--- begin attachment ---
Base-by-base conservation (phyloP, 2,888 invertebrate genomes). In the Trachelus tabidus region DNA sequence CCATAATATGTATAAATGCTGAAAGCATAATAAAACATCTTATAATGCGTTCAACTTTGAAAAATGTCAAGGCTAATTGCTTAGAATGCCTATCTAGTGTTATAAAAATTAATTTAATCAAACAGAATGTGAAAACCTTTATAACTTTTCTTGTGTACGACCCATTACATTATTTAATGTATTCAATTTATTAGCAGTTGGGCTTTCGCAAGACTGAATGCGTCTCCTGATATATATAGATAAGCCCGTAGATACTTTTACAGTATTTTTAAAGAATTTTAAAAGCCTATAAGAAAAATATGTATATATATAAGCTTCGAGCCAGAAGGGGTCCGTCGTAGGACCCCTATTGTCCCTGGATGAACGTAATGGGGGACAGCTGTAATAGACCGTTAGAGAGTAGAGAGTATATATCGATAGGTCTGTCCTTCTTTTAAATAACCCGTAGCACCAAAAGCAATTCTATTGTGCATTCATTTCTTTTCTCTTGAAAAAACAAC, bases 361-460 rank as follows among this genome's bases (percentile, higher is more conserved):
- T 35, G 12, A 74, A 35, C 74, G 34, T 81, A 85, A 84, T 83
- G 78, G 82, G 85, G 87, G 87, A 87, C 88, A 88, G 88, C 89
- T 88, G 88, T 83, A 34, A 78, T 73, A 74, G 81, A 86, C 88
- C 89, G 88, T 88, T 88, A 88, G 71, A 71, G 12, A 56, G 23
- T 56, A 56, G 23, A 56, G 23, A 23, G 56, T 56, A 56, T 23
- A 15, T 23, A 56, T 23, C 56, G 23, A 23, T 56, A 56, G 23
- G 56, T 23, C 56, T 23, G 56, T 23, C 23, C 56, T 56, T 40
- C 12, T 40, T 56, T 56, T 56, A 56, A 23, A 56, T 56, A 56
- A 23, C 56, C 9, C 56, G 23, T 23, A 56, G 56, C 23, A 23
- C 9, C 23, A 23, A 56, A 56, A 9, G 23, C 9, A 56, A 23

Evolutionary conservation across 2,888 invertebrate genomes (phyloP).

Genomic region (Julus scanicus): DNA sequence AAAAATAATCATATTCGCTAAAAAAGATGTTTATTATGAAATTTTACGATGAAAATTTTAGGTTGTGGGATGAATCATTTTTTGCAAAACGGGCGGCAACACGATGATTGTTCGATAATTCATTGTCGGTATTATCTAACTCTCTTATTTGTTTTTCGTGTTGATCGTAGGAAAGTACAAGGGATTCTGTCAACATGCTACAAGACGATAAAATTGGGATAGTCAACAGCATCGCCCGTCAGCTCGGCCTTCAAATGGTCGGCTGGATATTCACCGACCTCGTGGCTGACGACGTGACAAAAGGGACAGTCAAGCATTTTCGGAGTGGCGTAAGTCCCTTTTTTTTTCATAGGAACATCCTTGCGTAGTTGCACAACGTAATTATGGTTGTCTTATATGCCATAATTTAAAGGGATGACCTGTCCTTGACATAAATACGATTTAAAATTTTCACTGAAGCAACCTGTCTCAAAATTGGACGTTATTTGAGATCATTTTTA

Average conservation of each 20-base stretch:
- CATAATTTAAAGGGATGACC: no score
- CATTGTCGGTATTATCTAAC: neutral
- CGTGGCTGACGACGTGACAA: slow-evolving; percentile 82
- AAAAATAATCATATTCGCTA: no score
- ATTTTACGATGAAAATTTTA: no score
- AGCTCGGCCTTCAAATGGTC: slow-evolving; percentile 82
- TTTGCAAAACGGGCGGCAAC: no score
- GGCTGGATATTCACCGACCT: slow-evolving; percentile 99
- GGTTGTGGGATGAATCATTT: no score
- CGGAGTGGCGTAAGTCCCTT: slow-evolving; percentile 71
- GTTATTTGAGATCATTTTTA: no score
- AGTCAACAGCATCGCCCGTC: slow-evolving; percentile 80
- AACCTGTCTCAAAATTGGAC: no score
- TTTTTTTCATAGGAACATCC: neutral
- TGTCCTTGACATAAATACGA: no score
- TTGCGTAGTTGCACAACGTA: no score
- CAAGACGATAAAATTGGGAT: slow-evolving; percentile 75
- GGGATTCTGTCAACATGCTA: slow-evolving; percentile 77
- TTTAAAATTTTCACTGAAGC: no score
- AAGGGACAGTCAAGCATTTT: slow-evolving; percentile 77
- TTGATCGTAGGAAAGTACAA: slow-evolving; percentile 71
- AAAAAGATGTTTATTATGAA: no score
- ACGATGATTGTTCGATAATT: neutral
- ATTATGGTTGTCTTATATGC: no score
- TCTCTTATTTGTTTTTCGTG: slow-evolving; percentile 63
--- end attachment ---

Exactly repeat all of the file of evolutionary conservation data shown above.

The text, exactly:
Base-by-base conservation (phyloP, 2,888 invertebrate genomes). In the Trachelus tabidus region DNA sequence CCATAATATGTATAAATGCTGAAAGCATAATAAAACATCTTATAATGCGTTCAACTTTGAAAAATGTCAAGGCTAATTGCTTAGAATGCCTATCTAGTGTTATAAAAATTAATTTAATCAAACAGAATGTGAAAACCTTTATAACTTTTCTTGTGTACGACCCATTACATTATTTAATGTATTCAATTTATTAGCAGTTGGGCTTTCGCAAGACTGAATGCGTCTCCTGATATATATAGATAAGCCCGTAGATACTTTTACAGTATTTTTAAAGAATTTTAAAAGCCTATAAGAAAAATATGTATATATATAAGCTTCGAGCCAGAAGGGGTCCGTCGTAGGACCCCTATTGTCCCTGGATGAACGTAATGGGGGACAGCTGTAATAGACCGTTAGAGAGTAGAGAGTATATATCGATAGGTCTGTCCTTCTTTTAAATAACCCGTAGCACCAAAAGCAATTCTATTGTGCATTCATTTCTTTTCTCTTGAAAAAACAAC, bases 361-460 rank as follows among this genome's bases (percentile, higher is more conserved):
- T 35, G 12, A 74, A 35, C 74, G 34, T 81, A 85, A 84, T 83
- G 78, G 82, G 85, G 87, G 87, A 87, C 88, A 88, G 88, C 89
- T 88, G 88, T 83, A 34, A 78, T 73, A 74, G 81, A 86, C 88
- C 89, G 88, T 88, T 88, A 88, G 71, A 71, G 12, A 56, G 23
- T 56, A 56, G 23, A 56, G 23, A 23, G 56, T 56, A 56, T 23
- A 15, T 23, A 56, T 23, C 56, G 23, A 23, T 56, A 56, G 23
- G 56, T 23, C 56, T 23, G 56, T 23, C 23, C 56, T 56, T 40
- C 12, T 40, T 56, T 56, T 56, A 56, A 23, A 56, T 56, A 56
- A 23, C 56, C 9, C 56, G 23, T 23, A 56, G 56, C 23, A 23
- C 9, C 23, A 23, A 56, A 56, A 9, G 23, C 9, A 56, A 23

Evolutionary conservation across 2,888 invertebrate genomes (phyloP).

Genomic region (Julus scanicus): DNA sequence AAAAATAATCATATTCGCTAAAAAAGATGTTTATTATGAAATTTTACGATGAAAATTTTAGGTTGTGGGATGAATCATTTTTTGCAAAACGGGCGGCAACACGATGATTGTTCGATAATTCATTGTCGGTATTATCTAACTCTCTTATTTGTTTTTCGTGTTGATCGTAGGAAAGTACAAGGGATTCTGTCAACATGCTACAAGACGATAAAATTGGGATAGTCAACAGCATCGCCCGTCAGCTCGGCCTTCAAATGGTCGGCTGGATATTCACCGACCTCGTGGCTGACGACGTGACAAAAGGGACAGTCAAGCATTTTCGGAGTGGCGTAAGTCCCTTTTTTTTTCATAGGAACATCCTTGCGTAGTTGCACAACGTAATTATGGTTGTCTTATATGCCATAATTTAAAGGGATGACCTGTCCTTGACATAAATACGATTTAAAATTTTCACTGAAGCAACCTGTCTCAAAATTGGACGTTATTTGAGATCATTTTTA

Average conservation of each 20-base stretch:
- CATAATTTAAAGGGATGACC: no score
- CATTGTCGGTATTATCTAAC: neutral
- CGTGGCTGACGACGTGACAA: slow-evolving; percentile 82
- AAAAATAATCATATTCGCTA: no score
- ATTTTACGATGAAAATTTTA: no score
- AGCTCGGCCTTCAAATGGTC: slow-evolving; percentile 82
- TTTGCAAAACGGGCGGCAAC: no score
- GGCTGGATATTCACCGACCT: slow-evolving; percentile 99
- GGTTGTGGGATGAATCATTT: no score
- CGGAGTGGCGTAAGTCCCTT: slow-evolving; percentile 71
- GTTATTTGAGATCATTTTTA: no score
- AGTCAACAGCATCGCCCGTC: slow-evolving; percentile 80
- AACCTGTCTCAAAATTGGAC: no score
- TTTTTTTCATAGGAACATCC: neutral
- TGTCCTTGACATAAATACGA: no score
- TTGCGTAGTTGCACAACGTA: no score
- CAAGACGATAAAATTGGGAT: slow-evolving; percentile 75
- GGGATTCTGTCAACATGCTA: slow-evolving; percentile 77
- TTTAAAATTTTCACTGAAGC: no score
- AAGGGACAGTCAAGCATTTT: slow-evolving; percentile 77
- TTGATCGTAGGAAAGTACAA: slow-evolving; percentile 71
- AAAAAGATGTTTATTATGAA: no score
- ACGATGATTGTTCGATAATT: neutral
- ATTATGGTTGTCTTATATGC: no score
- TCTCTTATTTGTTTTTCGTG: slow-evolving; percentile 63